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I am getting error that myArray hides an instances variable. Please explain briefly what the error means and how to fix it. Thanks for you help. I am new at programming with objective-c

- (IBAction)buttonPushed:(id)sender
{
    NSArray *snarkyCommentArray = [[NSArray alloc] initWithObjects: @"Butter",@"Cheese",@"Gravy",@"Your fat",@"smells like roses",nil];


    self.snarkOffLabel.text = [snarkyCommentArray objectAtIndex:(1)];

}
@end
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Your question is about myArray but the code you posted makes no reference to such an array. –  rmaddy Nov 16 '12 at 4:02
1  
The array (myArray) must be declared in the header file, and you should have also in the .m something like : NSArray *myArray = ... You are using myArray again, but not the same one, but with the same name... I you want to keep it in the .h, and use it everywhere in your code, you'd do : myArray = ... If it's only for local use, erase it from the header file and write : NSArray *myArray =... –  Larme Nov 16 '12 at 4:05
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4 Answers

up vote 0 down vote accepted

I can say, your ivar and local variable have same name. So you need to change the name of either one. Or use arrow operator to access your ivar.

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While the code doesn't align with your question, I can still explain the error message.

If your class defines an instance variable, and you then create a local variable with the same name, the compiler warns you that the local variable will be used and not the instance variable. The local variable is "hiding" the instance variable.

It's best to ensure that you never give local variables the same name as instance variables to avoid any confusion. A common practice is to give all of your instance variables an underscore prefix such as _myArray. This way, whenever you are reading code, it's very obvious which variables are instance variables and which are not.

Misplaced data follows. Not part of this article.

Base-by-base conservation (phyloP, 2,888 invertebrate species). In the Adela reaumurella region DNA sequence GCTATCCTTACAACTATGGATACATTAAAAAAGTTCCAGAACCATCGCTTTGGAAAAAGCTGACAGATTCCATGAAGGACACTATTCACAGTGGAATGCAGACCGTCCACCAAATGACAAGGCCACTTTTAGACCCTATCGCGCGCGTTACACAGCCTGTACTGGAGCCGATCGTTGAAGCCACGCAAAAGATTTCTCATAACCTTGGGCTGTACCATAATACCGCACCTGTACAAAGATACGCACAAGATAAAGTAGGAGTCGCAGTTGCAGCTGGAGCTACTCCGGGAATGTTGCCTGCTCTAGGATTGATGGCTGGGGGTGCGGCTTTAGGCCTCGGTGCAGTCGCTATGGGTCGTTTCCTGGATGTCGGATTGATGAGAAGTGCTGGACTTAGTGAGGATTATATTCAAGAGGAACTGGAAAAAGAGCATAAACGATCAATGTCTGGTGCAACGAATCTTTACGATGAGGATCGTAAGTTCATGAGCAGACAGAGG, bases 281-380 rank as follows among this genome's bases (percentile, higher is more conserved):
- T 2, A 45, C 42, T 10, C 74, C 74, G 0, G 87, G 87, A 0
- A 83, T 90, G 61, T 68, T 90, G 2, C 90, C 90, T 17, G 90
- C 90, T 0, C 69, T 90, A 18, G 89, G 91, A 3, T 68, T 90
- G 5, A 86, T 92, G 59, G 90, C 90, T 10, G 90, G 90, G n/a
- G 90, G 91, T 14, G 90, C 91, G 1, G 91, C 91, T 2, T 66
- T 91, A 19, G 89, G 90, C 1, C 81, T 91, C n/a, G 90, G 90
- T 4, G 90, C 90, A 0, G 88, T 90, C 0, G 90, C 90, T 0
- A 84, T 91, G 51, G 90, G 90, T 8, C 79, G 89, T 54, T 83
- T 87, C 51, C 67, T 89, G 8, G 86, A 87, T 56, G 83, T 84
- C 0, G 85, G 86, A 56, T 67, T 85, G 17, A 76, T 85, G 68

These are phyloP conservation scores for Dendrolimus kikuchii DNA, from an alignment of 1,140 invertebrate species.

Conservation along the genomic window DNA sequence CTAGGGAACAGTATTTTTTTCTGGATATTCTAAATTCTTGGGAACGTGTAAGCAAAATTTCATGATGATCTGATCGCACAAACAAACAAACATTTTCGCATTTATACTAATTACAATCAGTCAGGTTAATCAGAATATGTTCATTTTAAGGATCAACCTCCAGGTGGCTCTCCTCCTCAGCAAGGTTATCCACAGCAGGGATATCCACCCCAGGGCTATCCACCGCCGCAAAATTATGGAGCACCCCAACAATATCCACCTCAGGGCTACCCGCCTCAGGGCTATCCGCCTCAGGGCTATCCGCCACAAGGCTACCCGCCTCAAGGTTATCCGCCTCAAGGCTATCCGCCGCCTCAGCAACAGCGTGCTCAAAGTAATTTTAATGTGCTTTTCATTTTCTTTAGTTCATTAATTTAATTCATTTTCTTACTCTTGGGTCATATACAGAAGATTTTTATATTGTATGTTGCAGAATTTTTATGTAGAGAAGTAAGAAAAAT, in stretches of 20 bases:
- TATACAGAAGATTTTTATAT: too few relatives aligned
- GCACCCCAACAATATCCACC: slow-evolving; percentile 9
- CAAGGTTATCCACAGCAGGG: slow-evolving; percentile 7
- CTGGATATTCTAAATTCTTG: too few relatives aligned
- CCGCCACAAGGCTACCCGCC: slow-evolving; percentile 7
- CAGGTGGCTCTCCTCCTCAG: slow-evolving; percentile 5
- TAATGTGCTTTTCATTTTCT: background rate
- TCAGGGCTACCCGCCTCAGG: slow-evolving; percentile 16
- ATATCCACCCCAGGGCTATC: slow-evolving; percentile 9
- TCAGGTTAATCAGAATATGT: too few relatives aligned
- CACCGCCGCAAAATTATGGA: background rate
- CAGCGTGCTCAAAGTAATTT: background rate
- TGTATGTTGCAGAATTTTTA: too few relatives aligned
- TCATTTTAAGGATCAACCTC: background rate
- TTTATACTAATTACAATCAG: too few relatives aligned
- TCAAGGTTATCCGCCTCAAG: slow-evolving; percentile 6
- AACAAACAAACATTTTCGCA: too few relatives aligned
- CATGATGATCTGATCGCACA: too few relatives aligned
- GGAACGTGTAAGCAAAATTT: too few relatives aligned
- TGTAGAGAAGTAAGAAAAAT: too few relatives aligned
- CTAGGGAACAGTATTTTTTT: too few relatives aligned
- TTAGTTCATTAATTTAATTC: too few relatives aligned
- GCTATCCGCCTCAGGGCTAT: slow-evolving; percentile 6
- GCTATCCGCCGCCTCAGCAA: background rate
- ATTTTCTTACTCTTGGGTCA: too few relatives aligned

Another way to avoid the issue is to reference instance variables through the self pointer.

Let's say my class has a instance variable named foo and I have a local variable named foo.

foo = 5; // local variable
self->foo = 10; // instance variable
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I got this problems sorted. Thanks for you help Everyone. I changed the global variable's name and stuck with useing the "snarkyCommentArray" locally. No more fizzle. –  Jon Schaller Nov 16 '12 at 22:08
    
@JonSchaller Don't forget to accept an answer. Glad you got it sorted out. –  rmaddy Nov 16 '12 at 22:26
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Consider the following:

@interface myClass : NSObject{
NSString *name;
}

- (void)print:(NSString*)name;
- (void)printName;
@end

@implementation myClass

- (void)print:(NSString*)name{
    // This line will print the local variable 'name', not the instance variable 'name'
    // This line will cause a warning to the effect "Local variable hides instance variable"

    NSLog(@"%@", name);
}

- (void)print{
    // This line will print the instance variable 'name'.
    NSLog(@"%@", name);

    NSString *name = @"Steve";

    // This line will print the local variable 'name'.
    // This line will cause a warning to the effect "Local variable hides instance variable"
    NSLog(@"%@", name);
}
@end

It's important to understand the difference between instance variables and local variables. An instance variable is a variable defined in your class's '@interface' section. Example:

@interface myClass : NSObject {
// Instance variables
NSString *name;
float progressAmount;
NSUInteger *age;
}
@end

An instance variable can be accessed by any method of the class. A local variable is a variable that has local scope and can only be accessed in the method or block in which it is declared. Example:

- (int)square:(int)num{
    int result = num * num;
    return result;
}

In the preceding example both num and result are local variables. The square: method is their entire universe. They can't be accessed from outside of square: nor do they exist once square: returns. They are said to have local scope.

So what happens when an instance variable and a local variable are given the same name? It all comes down to scope. Local variables trump instance variables when it comes to scope, so when faced with the decision of which variable to use, the compiler will use the local variable. This is why the compiler produces a warning and not an error. What is happening is perfectly acceptable, but it's still a good idea to warn the programmer.

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did u try check where is mistake with " Nslog"? do u know about if snarkyCommentArray keeps your strings? check it like Nslog(@"snarkyCommentArray %@",snarkyCommentArray); if it keeps all then care about ur label, u can use it without " self" like

snarkOffLabel.text = [snarkyCommentArray objectAtIndex:(1)];

if it still doesnt work then allocate your array like NSMutableArray,

NSMutableArray *snarkyCommentArray = [[NSMutableArray alloc] initWithObjects: @"Butter",@"Cheese",@"Gravy",@"Your fat",@"smells like roses",nil];

hope it helps.

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